# 2nd order derivative (Nabla^2)

1. Aug 4, 2014

### test1234

Hi there, I'm kind of rusty on some stuff, so hope someone can help enlighten me.

I have an expression
$E(r,w-w0)=F(x,y) A(z,w-w0) \exp[i\beta_0 z]$

I need to substitute this into the Helmholtz equation and solve using separation of variables. However, I'm getting problems simplifying it to a form with can be separated... I reckon the problem lies with my understanding of the 2nd derivative, especially with more variables coming into play.

From the Helmholtz equation,
$\nabla^2 E+\epsilon (w) k_0^{\phantom{0}2} E=0$

Working out
$\nabla^2 E =\nabla(\nabla E)$
$=\nabla(A\exp[i\beta_0 z] \frac{\partial F}{\partial x}+A\exp[i\beta_0 z] \frac{\partial F}{\partial y}+ FA (i \beta_0 \exp[i\beta_0 z])+F \exp[i\beta_0 z] \frac{\partial A}{\partial z})$
$=A \exp[i\beta_0 z] \frac{\partial^2 F}{\partial x^2}+i \beta_0 A \exp[i\beta_0 z] \frac{\partial F}{\partial x}+ \exp[i\beta_0 z] \frac{\partial A}{\partial z} \frac{\partial F}{\partial x}$
$+ A \exp[i\beta_0 z] \frac{\partial^2 F}{\partial y^2}+i \beta_0 A \exp[i\beta_0 z] \frac{\partial F}{\partial y}+\exp[i\beta_0 z] \frac{\partial A}{\partial z} \frac{\partial F}{\partial y}$
$+\frac{\partial F}{\partial x} \exp[i\beta_0 z] \frac{\partial A}{\partial z}+ \frac{\partial F}{\partial y} \exp[i\beta_0 z] \frac{\partial A}{\partial z}+ F A (i \beta_0)^2 \exp[i\beta_0 z]$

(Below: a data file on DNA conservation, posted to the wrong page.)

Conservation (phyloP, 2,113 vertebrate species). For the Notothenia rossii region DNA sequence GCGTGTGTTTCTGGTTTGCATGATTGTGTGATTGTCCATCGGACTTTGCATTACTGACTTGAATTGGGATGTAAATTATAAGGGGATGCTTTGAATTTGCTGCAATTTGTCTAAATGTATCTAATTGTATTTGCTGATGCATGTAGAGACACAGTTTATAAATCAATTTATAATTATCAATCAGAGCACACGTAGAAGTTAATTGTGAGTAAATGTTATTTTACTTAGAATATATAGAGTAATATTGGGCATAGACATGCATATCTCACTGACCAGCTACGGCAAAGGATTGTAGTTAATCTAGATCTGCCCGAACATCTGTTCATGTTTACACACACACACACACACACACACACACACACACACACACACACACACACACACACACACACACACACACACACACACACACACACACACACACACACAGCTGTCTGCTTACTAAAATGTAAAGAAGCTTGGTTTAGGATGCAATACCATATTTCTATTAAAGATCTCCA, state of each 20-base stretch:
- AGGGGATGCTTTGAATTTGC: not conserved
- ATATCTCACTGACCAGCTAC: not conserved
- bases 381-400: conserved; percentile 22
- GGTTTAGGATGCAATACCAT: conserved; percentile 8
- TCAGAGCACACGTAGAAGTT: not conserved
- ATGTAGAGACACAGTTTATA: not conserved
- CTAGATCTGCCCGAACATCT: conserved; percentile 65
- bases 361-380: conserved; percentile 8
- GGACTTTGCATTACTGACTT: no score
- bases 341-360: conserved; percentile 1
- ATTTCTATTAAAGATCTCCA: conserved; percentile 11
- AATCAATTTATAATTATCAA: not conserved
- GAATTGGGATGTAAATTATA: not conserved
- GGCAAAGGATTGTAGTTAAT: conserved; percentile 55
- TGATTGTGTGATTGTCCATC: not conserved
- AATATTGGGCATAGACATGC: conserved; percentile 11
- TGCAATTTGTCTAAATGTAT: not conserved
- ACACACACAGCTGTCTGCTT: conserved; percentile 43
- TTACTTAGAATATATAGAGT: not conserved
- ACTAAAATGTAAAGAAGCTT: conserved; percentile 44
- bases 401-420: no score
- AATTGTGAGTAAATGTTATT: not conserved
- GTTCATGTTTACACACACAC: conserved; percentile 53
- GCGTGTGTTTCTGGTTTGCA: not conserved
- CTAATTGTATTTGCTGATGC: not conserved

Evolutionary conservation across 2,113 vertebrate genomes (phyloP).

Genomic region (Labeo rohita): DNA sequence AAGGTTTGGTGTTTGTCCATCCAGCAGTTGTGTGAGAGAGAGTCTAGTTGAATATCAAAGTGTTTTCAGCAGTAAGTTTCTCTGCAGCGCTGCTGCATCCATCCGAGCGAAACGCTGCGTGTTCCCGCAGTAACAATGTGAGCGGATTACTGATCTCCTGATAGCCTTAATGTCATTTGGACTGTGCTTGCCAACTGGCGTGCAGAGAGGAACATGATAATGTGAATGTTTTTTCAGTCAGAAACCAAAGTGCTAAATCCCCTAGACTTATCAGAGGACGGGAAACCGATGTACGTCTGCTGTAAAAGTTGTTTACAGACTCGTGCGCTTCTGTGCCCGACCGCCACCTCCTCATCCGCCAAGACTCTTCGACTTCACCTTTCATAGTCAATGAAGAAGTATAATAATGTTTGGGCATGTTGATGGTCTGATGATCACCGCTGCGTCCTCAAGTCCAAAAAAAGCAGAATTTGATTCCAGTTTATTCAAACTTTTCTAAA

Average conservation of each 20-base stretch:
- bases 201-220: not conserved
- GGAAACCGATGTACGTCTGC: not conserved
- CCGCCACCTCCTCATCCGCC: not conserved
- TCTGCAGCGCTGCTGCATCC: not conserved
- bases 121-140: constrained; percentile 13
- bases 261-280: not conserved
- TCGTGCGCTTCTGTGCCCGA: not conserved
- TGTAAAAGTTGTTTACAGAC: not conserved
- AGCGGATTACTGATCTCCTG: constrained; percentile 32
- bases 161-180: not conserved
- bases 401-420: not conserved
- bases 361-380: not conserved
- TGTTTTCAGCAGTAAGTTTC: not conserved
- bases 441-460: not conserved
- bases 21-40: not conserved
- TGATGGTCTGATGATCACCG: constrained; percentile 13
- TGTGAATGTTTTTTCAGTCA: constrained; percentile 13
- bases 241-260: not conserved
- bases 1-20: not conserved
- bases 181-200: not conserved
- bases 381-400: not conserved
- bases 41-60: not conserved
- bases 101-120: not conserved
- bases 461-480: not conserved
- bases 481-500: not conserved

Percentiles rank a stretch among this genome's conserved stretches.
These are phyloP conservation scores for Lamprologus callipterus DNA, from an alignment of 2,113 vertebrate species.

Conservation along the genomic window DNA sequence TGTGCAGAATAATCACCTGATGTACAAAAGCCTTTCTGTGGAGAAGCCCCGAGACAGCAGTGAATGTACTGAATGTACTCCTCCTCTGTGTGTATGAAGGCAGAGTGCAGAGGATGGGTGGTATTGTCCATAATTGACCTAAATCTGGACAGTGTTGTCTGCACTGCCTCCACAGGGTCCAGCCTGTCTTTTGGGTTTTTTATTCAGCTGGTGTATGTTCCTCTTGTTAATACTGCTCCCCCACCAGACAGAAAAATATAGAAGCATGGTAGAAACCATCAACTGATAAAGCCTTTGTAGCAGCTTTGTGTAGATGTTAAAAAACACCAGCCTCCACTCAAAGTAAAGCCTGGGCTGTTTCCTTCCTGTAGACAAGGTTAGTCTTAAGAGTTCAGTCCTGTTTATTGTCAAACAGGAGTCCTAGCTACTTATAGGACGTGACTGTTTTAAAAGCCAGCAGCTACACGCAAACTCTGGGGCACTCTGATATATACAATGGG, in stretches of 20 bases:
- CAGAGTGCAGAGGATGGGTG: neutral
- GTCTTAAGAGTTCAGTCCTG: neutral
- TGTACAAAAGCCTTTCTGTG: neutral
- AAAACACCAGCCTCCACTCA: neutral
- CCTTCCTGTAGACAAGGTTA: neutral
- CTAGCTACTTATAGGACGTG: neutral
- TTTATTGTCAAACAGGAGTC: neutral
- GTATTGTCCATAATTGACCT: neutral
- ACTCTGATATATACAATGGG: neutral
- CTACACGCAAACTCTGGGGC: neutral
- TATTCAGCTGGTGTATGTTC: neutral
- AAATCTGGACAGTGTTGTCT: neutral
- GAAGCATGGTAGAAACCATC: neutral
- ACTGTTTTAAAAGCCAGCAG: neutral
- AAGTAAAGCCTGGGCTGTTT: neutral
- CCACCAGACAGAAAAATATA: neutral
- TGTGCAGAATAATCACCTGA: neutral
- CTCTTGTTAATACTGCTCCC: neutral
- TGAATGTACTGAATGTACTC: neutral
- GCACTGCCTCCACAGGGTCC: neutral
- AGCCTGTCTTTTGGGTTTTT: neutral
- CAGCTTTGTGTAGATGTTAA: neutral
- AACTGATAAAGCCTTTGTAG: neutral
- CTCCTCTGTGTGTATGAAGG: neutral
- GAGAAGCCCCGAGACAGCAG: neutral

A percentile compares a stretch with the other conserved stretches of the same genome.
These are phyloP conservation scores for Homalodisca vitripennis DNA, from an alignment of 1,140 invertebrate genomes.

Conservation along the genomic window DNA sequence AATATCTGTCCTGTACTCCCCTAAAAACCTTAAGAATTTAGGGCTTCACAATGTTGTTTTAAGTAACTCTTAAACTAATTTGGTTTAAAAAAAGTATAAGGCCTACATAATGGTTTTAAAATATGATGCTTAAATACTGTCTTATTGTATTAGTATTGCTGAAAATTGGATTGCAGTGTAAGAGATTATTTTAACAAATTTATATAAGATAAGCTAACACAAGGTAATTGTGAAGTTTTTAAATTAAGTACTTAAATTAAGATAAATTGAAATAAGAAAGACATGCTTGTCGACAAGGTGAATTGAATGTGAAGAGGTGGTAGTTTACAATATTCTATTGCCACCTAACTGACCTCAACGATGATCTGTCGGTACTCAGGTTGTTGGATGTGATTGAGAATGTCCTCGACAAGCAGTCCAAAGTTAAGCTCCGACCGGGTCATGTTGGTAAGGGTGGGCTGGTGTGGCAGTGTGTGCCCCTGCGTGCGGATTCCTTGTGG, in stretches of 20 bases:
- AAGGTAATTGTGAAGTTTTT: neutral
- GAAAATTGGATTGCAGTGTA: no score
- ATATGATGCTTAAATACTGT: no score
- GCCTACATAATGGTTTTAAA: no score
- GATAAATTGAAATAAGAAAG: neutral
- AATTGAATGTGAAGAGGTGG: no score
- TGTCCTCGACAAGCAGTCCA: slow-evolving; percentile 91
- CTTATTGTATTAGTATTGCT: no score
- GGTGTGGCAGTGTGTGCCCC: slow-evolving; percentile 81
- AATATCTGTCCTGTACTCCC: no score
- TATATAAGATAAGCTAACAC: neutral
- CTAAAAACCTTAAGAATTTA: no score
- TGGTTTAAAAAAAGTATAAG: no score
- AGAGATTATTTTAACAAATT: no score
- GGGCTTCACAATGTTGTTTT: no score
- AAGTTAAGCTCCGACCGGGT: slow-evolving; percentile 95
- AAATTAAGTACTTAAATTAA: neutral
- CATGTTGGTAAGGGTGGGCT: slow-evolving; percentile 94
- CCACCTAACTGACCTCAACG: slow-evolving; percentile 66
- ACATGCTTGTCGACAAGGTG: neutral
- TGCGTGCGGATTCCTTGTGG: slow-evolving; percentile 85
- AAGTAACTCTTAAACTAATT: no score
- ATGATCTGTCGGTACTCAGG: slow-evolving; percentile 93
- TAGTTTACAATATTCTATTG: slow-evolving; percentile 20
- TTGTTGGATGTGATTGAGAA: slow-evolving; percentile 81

$+i \beta_0 F \exp[i\beta_0 z] \frac{\partial A}{\partial z}+F \frac{\partial A}{\partial z} (i \beta_0) \exp[i\beta_0 z]+F \exp[i\beta_0 z] \frac{\partial^2 A}{\partial z^2}$
Which gives
$=\exp[i\beta_0 z][A \frac{\partial^2 F}{\partial x^2}+2i \beta_0 A \frac{\partial F}{\partial x}+ 2 \frac{\partial A}{\partial z} \frac{\partial F}{\partial x}+A \frac{\partial^2 F}{\partial y^2}+2i \beta_0 A \frac{\partial F}{\partial y}+ 2 \frac{\partial A}{\partial z} \frac{\partial F}{\partial y}]$

It seems like the terms $2 \frac{\partial A}{\partial z} \frac{\partial F}{\partial x}$ and $2 \frac{\partial A}{\partial z} \frac{\partial F}{\partial y}$ need to vanish...

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Or have I done the derivative wrongly? Should it be the following instead?
$\nabla^2 E =\nabla_x ^{\phantom{0}2}E+\nabla_y ^{\phantom{0}2}E+\nabla_z ^{\phantom{0}2}E$

where
$\nabla_x ^{\phantom{0}2}E = A \exp[i\beta_0 z] \frac{\partial^2 F}{\partial x^2}$

$\nabla_y ^{\phantom{0}2}E = A \exp[i\beta_0 z] \frac{\partial^2 F}{\partial x^y}$

$\nabla_z^{\phantom{0}2}E = \nabla_z [FA (i \beta_0) \exp[i\beta_0 z]+ F \exp[i\beta_0 z] \frac{\partial A}{\partial z}]$
$=[F (i \beta_0) \exp[i\beta_0 z] \frac{\partial A}{\partial z}+FA (i \beta_0)^2 \exp[i\beta_0 z]+ F \exp[i\beta_0 z] \frac{\partial^2 A}{\partial z^2}]+ F \frac{\partial A}{\partial z} (i \beta_0) \exp[i\beta_0 z]$

2. Aug 4, 2014

### SteamKing

Staff Emeritus
The Laplacian operator ∇$^{2}$ is defined as ∇$\cdot$∇, or in cartesian components

∇$^{2}$f = ∂$^{2}$f/∂x$^{2}$ + ∂$^{2}$f/∂y$^{2}$ + ∂$^{2}$f/∂z$^{2}$

http://en.wikipedia.org/wiki/Del

3. Aug 5, 2014

### test1234

Thanks SteamKing!

I suppose my second intepretation should be the correct one instead.